Understanding  Self-Harming Teenagers


self-harming teenager might seem like they are trying to get attention at first glance. Most of the time, a self-harming teenager may be calling for help. Research in this area shows us that these teenagers/young people are trying to regulate their emotions by hurting themselves. For example, the young girl, who was my client, felt severe anger at her father’s insult and tried to calm herself by making shallow scratches on her legs with a needle. Because by calming down in her own way, she does not go against her father and does not sin.


In another incident she told, she develops a sense of numbness as a defense mechanism after being sexually abused by her cousin for a long time. To cope with this feeling of numbness, she wants to understand that she lives and exists by self-harming.


In addition, hormonally, when the she hurts herself, for example,  when she makes bleed, this behavior becomes a habit because some hormones are secreted in the brain that will automatically calm the person and relieve the pain.


Self-harming behavior makes sense in teenagers. The notion of self-harm; is to direct the emotional pain they cannot bear to a more acceptable physical pain. Self-harming behavior emerges after emotions such as anger, anxiety and disappointment in young people, and they express that they feel a sense of relaxation when they harm themselves. In other words, they use this situation as a method of regulating their emotions. However, this relaxation is a negative way of coping. Once teenagers begin to engage in self-harming behavior, the behavior gets reinforced, it begins to be seen as a solution, and its frequency increases.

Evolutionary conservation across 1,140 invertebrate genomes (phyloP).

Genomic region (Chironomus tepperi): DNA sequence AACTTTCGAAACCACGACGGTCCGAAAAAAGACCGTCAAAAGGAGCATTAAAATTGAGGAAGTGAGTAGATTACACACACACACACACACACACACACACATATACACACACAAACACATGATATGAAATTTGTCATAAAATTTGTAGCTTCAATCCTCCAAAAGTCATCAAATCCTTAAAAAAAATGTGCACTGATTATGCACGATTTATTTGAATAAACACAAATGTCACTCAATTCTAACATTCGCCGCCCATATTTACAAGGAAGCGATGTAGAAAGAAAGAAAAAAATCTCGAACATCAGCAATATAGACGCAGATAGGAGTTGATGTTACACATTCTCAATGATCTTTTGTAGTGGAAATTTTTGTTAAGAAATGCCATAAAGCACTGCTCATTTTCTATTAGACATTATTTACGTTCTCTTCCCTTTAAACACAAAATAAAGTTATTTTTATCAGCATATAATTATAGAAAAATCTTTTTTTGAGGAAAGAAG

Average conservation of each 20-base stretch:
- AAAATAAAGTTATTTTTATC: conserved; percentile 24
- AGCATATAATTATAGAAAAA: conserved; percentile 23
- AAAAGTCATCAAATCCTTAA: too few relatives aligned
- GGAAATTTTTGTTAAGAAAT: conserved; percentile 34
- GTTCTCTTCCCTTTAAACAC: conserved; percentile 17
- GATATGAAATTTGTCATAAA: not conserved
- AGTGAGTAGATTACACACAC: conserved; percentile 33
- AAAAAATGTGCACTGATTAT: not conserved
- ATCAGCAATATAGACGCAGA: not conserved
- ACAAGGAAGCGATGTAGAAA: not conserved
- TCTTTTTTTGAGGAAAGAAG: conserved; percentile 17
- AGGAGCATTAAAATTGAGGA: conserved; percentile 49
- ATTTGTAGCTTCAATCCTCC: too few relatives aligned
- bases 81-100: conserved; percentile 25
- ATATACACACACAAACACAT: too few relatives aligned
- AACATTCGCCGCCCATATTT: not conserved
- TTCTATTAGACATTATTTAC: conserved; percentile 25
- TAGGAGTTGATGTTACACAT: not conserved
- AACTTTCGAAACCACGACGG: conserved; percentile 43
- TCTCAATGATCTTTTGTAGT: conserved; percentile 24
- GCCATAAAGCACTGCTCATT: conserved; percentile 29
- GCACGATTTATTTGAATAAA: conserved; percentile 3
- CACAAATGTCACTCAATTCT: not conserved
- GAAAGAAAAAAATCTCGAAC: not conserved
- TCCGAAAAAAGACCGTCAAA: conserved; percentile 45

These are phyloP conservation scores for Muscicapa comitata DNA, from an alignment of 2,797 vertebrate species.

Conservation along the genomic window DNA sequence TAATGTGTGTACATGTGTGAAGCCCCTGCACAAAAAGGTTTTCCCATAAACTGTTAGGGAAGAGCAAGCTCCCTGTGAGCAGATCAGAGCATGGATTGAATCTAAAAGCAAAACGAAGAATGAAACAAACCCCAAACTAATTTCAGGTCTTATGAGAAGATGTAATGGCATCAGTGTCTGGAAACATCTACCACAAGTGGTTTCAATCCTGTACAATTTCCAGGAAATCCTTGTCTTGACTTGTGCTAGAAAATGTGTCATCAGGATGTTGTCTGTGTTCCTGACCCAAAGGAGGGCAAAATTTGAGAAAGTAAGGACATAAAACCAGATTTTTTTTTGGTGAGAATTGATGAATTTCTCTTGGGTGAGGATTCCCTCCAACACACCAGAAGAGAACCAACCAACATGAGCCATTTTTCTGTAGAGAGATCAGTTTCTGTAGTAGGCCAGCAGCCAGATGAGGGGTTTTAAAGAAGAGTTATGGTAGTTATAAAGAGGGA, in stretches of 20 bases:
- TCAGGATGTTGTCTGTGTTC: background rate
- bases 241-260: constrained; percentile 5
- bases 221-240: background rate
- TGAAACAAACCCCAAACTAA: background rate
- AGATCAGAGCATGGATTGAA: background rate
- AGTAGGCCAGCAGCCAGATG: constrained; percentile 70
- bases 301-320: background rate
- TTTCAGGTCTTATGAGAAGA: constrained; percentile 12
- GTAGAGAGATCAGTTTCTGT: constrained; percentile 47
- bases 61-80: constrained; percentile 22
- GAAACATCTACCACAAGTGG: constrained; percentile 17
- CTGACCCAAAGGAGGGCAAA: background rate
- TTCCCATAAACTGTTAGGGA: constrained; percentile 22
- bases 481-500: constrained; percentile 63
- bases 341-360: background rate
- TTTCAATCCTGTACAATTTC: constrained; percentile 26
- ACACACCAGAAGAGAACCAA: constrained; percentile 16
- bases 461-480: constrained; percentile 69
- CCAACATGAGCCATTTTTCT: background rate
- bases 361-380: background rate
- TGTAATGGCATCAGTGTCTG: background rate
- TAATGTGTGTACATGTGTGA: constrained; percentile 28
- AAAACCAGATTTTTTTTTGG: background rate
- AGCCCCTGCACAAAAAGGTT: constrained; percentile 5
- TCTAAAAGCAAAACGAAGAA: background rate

At the same time, those who perceive themselves as excluded, bad and think that they can’t feel anything because of the negativities going on in their lives may harm themselves in order to feel something.

Writer of text: Ayşe Yazılıtaş



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